As the U.S. armed forces begin to transfer captured Taliban and al-Qaida members to the naval base at Guantanamo Bay in Cuba, American officials are sending the public two messages about conditions there. The first message is that the camp will be no tropical resort. As a senior officer noted, "comfortable" will not be a word used to describe the detainees' accommodations.
The other message is that the detainees will be treated humanely. This is the more important message, as international law requires, at a minimum, humane treatment for all persons captured during armed conflicts. The U.S. government may, however, not fully understand what international law requires. News reports have indicated that Taliban and al-Qaida detainees will be confined in small cages covered with metal roofs with chain-link sides and concrete floors. The cages will offer scant shelter from wind, rain and cold. Details about sanitary and hygiene facilities at the camp have not been publicly released.
This is not the first time detainees have been held at Guantanamo Bay. In 1994, the U.S. government responded to refugees fleeing from Haiti and then Cuba by creating a temporary holding facility at the base. While conditions there were stark and hardly hospitable, the detainees were held in permanent hard-walled shelters.
The United States is a party to the Geneva Conventions, the laws governing the treatment of persons captured during armed conflict. Every captured fighter is entitled to humane treatment, understood at a minimum to include basic shelter, clothing, food and medical attention. In addition, no detainee - even if suspected of war crimes such as the murder of civilians - may be subjected to torture, corporal punishment, or humiliating or degrading treatment. If they are tried for crimes, the trials must satisfy certain basic fair trial guarantees.
Prisoners of war are entitled to further protections, commensurate with respect for their military status as soldiers. Indeed, the Geneva Conventions provide that prisoners of war must be quartered in conditions that meet the same general standards as the quarters available to the captor's forces, e.g. the U.S. armed forces.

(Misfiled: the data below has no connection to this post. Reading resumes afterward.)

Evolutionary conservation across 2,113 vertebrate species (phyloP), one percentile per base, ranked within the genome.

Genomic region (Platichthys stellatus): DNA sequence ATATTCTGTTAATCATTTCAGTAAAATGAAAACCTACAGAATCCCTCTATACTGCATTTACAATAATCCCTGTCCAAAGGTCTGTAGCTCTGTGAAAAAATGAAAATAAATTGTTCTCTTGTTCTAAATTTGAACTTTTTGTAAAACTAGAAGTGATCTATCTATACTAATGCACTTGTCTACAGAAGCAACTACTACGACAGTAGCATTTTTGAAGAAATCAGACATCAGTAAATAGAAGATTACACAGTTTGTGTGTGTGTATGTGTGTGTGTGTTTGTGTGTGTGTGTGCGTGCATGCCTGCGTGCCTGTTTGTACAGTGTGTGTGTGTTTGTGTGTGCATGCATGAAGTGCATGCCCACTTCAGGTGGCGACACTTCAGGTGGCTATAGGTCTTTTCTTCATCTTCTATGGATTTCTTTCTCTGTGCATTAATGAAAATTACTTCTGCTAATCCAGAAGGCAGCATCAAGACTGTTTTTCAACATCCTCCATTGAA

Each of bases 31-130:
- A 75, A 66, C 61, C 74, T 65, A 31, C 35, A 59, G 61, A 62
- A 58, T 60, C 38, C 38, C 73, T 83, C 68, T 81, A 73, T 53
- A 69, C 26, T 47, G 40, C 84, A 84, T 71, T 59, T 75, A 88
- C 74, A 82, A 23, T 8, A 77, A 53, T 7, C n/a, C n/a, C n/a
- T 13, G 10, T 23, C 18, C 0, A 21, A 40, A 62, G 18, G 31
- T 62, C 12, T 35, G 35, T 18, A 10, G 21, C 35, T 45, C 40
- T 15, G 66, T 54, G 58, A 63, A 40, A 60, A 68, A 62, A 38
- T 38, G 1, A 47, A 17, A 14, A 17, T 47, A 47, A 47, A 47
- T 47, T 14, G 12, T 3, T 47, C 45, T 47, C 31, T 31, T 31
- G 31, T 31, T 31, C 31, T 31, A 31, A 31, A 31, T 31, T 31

Not all of the detainees shipped to Cuba are considered POWs. Under the Geneva Conventions, captured fighters are POWs if they are members of an adversary state's armed forces or are part of an identifiable militia group that abides by the laws of war.
Most members of al-Qaida, wearing no insignia or abiding by the laws of war, would probably not qualify as prisoners of war. But Taliban soldiers, whether Afghan or foreign, comprised the armed forces of Afghanistan and should be entitled to POW status. If there is doubt about anyone's status as a prisoner of war, the Geneva Conventions require that he be treated as such until a competent tribunal determines otherwise. To our knowledge, no tribunals have made any such determinations.
Which brings us back to the cages in Cuba. The United States would never house members of its armed forces in chain-link cages, nor would it accept such treatment for any of its soldiers captured by enemy forces. Such conditions are simply unacceptable for anyone, much less people entitled to be treated as POWs.
It may be difficult for Americans who have lived through the horror of Sept. 11 and its aftermath to accept the idea that anyone captured during the fighting in Afghanistan has basic rights that must be respected. But to think otherwise is to accept the values of terrorism. Those who were willing to send airplanes into office buildings deny the fundamental dignity and human rights possessed by every human being -even one's enemy.
In fighting terrorism, the United States must show that it operates with a different set of values, the values affirmed by international human rights and humanitarian law.